While infrastructure funding remains a widely discussed question, there are many practical solutions that can, and should, be employed right now
By Governor Ed Rendell
In early October I received a call from Congressman Earl Blumenauer asking me to set up a meeting with key members of Pennsylvania’s infrastructure community. I have known Congressman Blumenauer for over a decade and he has been one of the most enthusiastic advocates for infrastructure revitalization in the United States Congress. He is now a senior member of the Ways and Means Committee and he wanted their ideas on what should be in the new infrastructure legislation, because if the Democrats took control of Congress, they intended to make this one of their first major legislative initiatives. He said hearings would begin in late January with an eye to having a bill voted on in June.
Hearing this was music to my ears because one of my biggest disappointments with President Trump is his failure to move forward on infrastructure revitalization. We had the meeting and I asked leaders of our mass transit agencies to attend along with state PennDOT officials, engineers who work to build roads and bridges, union members, and some of our congressional candidates who I believed would win and take office in January.
There was still a great deal of uncertainty as to whether the bill will be big enough to have an impact on our infrastructure needs; everyone in that room knew that you cannot effectively do infrastructure revitalization on the cheap.
The first real test will be if the committee can come up with real revenue that, combined with revenue from state government, local government, and the private sector, will be enough to bring about meaningful impact. The easiest way to do it is to raise the federal gas tax which has not been raised since 1993 — which is insane when you consider comparables such as movie ticket prices which were four dollars at the time the tax was raised and are over $12 today. Currently, the gas tax sits at 18.4 cents per gallon. The US Chamber of Commerce and the AFL-CIO agree that the tax needs to be raised and have proposed a 25 cent-per-gallon increase. That is nothing short of amazing, considering that those two organizations would have a hard time agreeing that Christmas comes in December. Each penny of the federal gas tax produces $1.6 billion in revenue according to the CBO: revenue that goes to the Highway Trust Fund. The increase proposed would create $40 billion more a year. There was a bill in Congress during this current session that would have raised the gas tax 10 cents per gallon, but would have adjusted the tax for inflation going forward, creating $16 billion a year.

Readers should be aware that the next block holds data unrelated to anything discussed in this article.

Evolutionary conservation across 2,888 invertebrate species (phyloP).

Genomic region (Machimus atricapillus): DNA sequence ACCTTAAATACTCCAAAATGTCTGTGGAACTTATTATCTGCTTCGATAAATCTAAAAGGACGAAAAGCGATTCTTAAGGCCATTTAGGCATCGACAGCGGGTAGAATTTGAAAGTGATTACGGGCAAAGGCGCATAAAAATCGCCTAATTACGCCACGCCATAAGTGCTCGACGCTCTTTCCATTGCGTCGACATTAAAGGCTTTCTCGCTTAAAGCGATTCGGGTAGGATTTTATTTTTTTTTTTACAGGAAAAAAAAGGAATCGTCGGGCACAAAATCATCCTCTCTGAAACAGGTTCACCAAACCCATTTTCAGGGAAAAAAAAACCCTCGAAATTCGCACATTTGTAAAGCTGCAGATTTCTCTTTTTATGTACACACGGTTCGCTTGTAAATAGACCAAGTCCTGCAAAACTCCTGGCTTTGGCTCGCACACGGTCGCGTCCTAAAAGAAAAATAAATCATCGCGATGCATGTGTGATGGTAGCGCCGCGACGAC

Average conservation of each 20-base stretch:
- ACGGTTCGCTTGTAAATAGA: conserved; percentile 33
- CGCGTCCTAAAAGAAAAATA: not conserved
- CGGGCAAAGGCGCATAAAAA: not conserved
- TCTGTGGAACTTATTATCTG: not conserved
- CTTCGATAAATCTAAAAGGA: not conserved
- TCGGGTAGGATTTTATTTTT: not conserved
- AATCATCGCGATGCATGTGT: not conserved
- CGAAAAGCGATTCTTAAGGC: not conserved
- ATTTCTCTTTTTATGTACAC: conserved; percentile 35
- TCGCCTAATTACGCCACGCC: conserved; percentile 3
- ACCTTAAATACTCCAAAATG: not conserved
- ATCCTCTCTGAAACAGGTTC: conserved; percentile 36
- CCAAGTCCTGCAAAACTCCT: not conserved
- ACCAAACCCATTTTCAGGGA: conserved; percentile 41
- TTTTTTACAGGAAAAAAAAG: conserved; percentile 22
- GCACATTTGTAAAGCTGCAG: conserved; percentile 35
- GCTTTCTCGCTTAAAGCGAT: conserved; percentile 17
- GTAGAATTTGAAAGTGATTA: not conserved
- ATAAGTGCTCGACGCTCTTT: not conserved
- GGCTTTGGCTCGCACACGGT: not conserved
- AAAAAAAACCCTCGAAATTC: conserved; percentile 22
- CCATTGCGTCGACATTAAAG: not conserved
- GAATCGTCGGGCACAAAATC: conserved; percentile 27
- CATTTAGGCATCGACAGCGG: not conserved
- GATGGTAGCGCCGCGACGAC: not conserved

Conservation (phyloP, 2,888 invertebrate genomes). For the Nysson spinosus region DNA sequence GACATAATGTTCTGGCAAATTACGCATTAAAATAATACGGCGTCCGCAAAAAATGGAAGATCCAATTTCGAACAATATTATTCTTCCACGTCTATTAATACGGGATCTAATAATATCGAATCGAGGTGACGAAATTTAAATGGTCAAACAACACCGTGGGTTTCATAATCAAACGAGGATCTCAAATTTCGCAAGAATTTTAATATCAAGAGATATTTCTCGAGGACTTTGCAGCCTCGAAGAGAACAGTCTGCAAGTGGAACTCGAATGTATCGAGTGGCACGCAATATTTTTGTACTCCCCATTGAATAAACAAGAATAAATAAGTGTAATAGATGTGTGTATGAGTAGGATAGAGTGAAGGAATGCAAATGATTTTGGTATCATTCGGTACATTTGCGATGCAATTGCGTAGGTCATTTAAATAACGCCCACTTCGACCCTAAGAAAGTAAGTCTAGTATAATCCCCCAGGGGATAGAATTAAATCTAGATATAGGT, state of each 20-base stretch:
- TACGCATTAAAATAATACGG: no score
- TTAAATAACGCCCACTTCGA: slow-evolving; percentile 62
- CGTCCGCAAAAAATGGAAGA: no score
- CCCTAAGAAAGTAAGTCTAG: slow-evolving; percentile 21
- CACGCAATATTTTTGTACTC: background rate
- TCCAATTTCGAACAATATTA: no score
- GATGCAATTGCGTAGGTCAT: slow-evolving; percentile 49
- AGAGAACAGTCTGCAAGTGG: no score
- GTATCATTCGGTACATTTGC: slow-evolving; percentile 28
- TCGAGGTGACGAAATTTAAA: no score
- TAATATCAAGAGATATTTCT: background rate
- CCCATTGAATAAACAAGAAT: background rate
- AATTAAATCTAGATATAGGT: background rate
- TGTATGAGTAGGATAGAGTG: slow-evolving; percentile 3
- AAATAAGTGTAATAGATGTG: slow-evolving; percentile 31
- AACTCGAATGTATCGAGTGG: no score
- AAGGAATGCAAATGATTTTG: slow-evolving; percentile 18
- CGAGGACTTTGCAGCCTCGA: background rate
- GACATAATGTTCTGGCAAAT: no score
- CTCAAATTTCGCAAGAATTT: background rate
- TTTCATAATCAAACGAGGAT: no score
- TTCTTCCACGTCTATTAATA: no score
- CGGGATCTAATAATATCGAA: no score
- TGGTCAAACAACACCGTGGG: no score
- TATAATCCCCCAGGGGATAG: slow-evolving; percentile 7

Just for the sake of aurgument, assume the final gas tax hike was 12.5 cents a gallon. That would produce $20 billion in revenue per year, or $200 billion over the next 10 years. Put that on top of the $200 billion that President Trump suggested, which would make it $40 billion a year or $400 billion over a 10-year period. The American Society of Civil Engineers recommends that, to bring our infrastructure up to “fair” condition, we have to spend over $2 trillion over the next 10 years, above what we are currently spending. That $400 billion falls significantly short of this recommendation, but that shortfall is made up in great part by the fact that 26 state governments have stepped up and raised their gas tax over the past three years.
Additionally, there are ways that we can increase infrastructure spending that would have a practical effect of not raising the budget deficit at all.